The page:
Bovista is a genus of fungi in the family Agaricaceae, commonly known as the true puffballs. It was formerly classified within the now-obsolete order Lycoperdales, which, following a restructuring of fungal taxonomy brought about by molecular phylogeny, has been split; the species of Bovista are now placed in the family Agaricaceae of the order Agaricales. The 46 species have a widespread distribution, and are found largely in temperate regions of the world. Various species have historically been used in homeopathic preparations.
Fruit bodies are oval to spherical to pear-shaped, and typically 1 to 8 cm (0.39 to 3.15 in) in diameter with a white or light-colored thin and fragile exoperidum (outer layer of the peridium). Depending on the species, the exoperidium in a young specimen may be smooth, granular, or finely echinulate. This exoperidium sloughs off at maturity to expose a smooth endoperidium with an apical pore. They may be attached to the ground by fine rhizomorphs that may appear like a small cord in some species. Spores are brown to purple-brown, roughly spherical or ellipsoid in shape, and 3.5–7 μm in diameter. At maturity, the entire fruit body may become detached from the ground, and the spores spread as the puffball is blown around. In Bovista, the capillitium (a network of thread-like cells in which the spores are embedded) are not connected directly to the peridial wall, but rather, they are made of separate units and branch irregularly, ending in tapered points.
Puffballs of the genus Bovista are generally edible when young and white inside, but caution must be taken to prevent confusion with immature, and potentially deadly Amanitas. This is done by cutting fruit bodies longitudinally to ensure that they are white throughout, and do not have internal structures within.
Phylogenetic analysis has shown that Bovista, as defined by Kreisel, is monophyletic. Also, Bovista may be split into two clades, Bovista and Globaris, that roughly correspond to the subgeneric divisions suggested by Kreisel. Bovistina is a related but separate genus that was created to describe species with the external features of a puffball, but with the glebal characters of a Geaster. Bovistella is another similar genus, it may be distinguished from Bovista by its ample sterile base.
Use in homeopathy
Reference to the genus has appeared in several 19th-century textbooks on homeopathy. Richard Hughes wrote in A Manual of Pharmacodynamics (1870) "Bovista is said to be indicated, and to have proved curative in head affections characterised by a sensation as if the head were enormously increased in size". In Lectures on Clinical Materia Medica (1887), E. A. Farrington claims that Bovista spores restrict blood circulation through the capillaries, and suggests uses associated with menstrual irregularity, or trauma. He also mentions that Bovista produces some symptoms of suffocation, and might be useful in remedying asphyxiation resulting from inhalation of charcoal fumes. Even more ailments have been suggested to be improved with use of Bovista, such as "awkwardness in speech and action", "stuttering or stammering children", "palpitation after a meal", diabetes mellitus, ovarian cysts, and "acne due to cosmetics". Ernst E (2002). "A systematic review of systematic reviews of homeopathy". Br J Clin Pharmacol 54 (6): 577–582. doi:10.1046/j.1365-2125.2002.01699.x. PMC 1874503. PMID 12492603..</ref>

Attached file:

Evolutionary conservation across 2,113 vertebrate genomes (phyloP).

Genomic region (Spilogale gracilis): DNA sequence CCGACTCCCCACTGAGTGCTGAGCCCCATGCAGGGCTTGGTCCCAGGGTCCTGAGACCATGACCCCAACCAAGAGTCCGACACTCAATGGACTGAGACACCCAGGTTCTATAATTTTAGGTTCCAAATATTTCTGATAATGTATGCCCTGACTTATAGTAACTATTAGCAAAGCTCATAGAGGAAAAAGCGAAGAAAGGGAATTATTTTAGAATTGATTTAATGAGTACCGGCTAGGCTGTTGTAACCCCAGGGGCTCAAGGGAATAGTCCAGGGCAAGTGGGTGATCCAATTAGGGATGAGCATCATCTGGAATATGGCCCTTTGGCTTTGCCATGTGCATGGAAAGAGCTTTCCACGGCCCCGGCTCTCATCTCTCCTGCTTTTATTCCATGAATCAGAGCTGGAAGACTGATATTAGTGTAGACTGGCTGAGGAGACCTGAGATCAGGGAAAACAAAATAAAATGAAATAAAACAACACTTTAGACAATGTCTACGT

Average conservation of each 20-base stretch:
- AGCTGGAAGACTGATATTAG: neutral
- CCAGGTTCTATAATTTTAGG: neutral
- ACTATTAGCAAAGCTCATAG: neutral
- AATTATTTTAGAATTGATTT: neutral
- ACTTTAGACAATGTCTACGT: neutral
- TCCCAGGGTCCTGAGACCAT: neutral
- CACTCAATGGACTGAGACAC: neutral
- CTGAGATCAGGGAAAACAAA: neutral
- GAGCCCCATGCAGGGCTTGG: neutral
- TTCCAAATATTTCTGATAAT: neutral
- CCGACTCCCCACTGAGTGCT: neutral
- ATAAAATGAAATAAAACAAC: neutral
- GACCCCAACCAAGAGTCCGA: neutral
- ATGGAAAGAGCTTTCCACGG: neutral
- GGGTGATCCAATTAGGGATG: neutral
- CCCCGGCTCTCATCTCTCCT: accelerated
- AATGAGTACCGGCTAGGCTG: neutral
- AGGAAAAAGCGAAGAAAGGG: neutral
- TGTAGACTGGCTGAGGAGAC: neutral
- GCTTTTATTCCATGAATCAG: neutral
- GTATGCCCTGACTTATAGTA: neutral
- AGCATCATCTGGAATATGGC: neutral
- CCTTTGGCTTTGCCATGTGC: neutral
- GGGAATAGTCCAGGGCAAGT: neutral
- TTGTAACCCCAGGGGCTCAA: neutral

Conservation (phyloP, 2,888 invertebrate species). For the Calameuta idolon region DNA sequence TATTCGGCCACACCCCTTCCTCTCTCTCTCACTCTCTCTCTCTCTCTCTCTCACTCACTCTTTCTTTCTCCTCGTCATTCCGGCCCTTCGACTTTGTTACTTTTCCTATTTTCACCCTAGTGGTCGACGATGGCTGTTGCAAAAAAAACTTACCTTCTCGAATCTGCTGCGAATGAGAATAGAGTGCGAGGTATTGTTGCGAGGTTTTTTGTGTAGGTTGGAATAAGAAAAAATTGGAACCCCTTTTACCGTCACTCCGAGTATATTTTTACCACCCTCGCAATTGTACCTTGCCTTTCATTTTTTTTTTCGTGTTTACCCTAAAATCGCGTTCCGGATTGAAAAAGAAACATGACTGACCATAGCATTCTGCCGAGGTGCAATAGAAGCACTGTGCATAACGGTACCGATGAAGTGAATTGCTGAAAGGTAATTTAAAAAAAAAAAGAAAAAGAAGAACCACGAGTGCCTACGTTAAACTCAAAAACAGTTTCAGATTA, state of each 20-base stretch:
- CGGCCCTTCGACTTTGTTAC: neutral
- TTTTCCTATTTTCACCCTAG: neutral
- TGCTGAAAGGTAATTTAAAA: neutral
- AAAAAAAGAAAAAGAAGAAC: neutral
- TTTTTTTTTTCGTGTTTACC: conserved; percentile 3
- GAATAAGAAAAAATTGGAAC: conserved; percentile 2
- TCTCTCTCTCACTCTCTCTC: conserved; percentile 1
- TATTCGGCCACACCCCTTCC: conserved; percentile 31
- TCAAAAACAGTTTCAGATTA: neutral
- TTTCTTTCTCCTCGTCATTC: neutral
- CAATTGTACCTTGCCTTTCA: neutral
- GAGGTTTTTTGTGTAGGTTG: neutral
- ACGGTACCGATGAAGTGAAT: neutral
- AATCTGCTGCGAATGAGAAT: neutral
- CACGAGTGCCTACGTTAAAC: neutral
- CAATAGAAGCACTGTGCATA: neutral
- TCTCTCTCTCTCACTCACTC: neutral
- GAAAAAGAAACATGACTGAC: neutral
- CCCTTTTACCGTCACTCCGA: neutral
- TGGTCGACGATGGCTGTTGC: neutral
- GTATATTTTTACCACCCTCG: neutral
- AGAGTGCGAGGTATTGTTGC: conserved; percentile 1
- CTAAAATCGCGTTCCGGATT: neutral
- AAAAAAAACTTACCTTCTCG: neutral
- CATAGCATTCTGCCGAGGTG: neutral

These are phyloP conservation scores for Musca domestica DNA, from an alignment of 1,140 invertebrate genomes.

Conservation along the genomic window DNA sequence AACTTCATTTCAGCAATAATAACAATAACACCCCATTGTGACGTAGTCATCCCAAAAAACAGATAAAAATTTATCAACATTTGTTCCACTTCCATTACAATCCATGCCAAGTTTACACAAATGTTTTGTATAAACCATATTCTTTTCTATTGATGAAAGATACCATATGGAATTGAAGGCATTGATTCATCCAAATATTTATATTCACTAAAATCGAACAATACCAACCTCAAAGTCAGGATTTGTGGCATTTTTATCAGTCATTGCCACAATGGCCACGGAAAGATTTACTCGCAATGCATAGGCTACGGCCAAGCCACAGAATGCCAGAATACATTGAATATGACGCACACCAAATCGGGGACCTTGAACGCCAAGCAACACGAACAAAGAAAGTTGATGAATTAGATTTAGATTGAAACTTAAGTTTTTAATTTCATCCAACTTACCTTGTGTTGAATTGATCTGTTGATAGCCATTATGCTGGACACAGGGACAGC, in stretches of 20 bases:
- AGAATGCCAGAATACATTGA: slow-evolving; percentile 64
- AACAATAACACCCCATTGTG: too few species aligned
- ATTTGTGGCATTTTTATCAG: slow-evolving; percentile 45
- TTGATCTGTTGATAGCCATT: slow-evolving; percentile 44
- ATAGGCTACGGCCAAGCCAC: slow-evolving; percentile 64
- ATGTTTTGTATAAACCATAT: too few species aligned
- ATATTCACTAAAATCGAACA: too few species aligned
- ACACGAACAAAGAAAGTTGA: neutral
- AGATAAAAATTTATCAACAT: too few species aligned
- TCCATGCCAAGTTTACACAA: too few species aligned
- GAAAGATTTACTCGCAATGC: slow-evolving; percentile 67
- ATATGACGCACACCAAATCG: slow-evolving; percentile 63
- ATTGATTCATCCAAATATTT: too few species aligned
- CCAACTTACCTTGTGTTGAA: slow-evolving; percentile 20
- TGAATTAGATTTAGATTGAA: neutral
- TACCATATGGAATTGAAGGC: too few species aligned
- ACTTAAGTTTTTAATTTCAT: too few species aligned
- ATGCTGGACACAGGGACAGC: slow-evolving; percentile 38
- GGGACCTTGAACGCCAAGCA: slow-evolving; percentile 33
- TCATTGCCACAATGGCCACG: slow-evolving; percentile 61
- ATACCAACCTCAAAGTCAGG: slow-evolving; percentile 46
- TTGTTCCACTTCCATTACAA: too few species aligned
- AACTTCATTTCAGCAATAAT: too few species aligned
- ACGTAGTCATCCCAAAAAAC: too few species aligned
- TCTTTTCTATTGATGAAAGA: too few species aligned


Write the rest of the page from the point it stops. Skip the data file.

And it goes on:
- reported in South Africa
- Bovista aestivalis
- Bovista aspara
- Bovista bovistoides
- Bovista brunnea
- Bovista capensis
- Bovista citrina
- Bovista colorata
- Bovista coprophila
- Bovista cretacea
- Bovista dermoxantha
- Bovista minor
- Bovista nigrescens - "Brown puffball"
- Bovista oblongispora
- Bovista ochrotricha
- Bovista paludosa - "Fen puffball"
- Bovista pila - "Tumbling puffball"
- Bovista plumbea - "Grey puffball"
- Bovista polymorpha
- Bovista pusilla - "Dwarf puffball"
- Bovista pusilloformis
- found in Finland
- reported from Mexico
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- Yousaf N, Kreisel H, Khalid AN. (2013). "Bovista himalaica sp. nov. (gasteroid fungi; Basidiomycetes) from Pakistan". Mycological Progress 12 (3): 569–74. doi:10.1007/s11557-012-0864-4.
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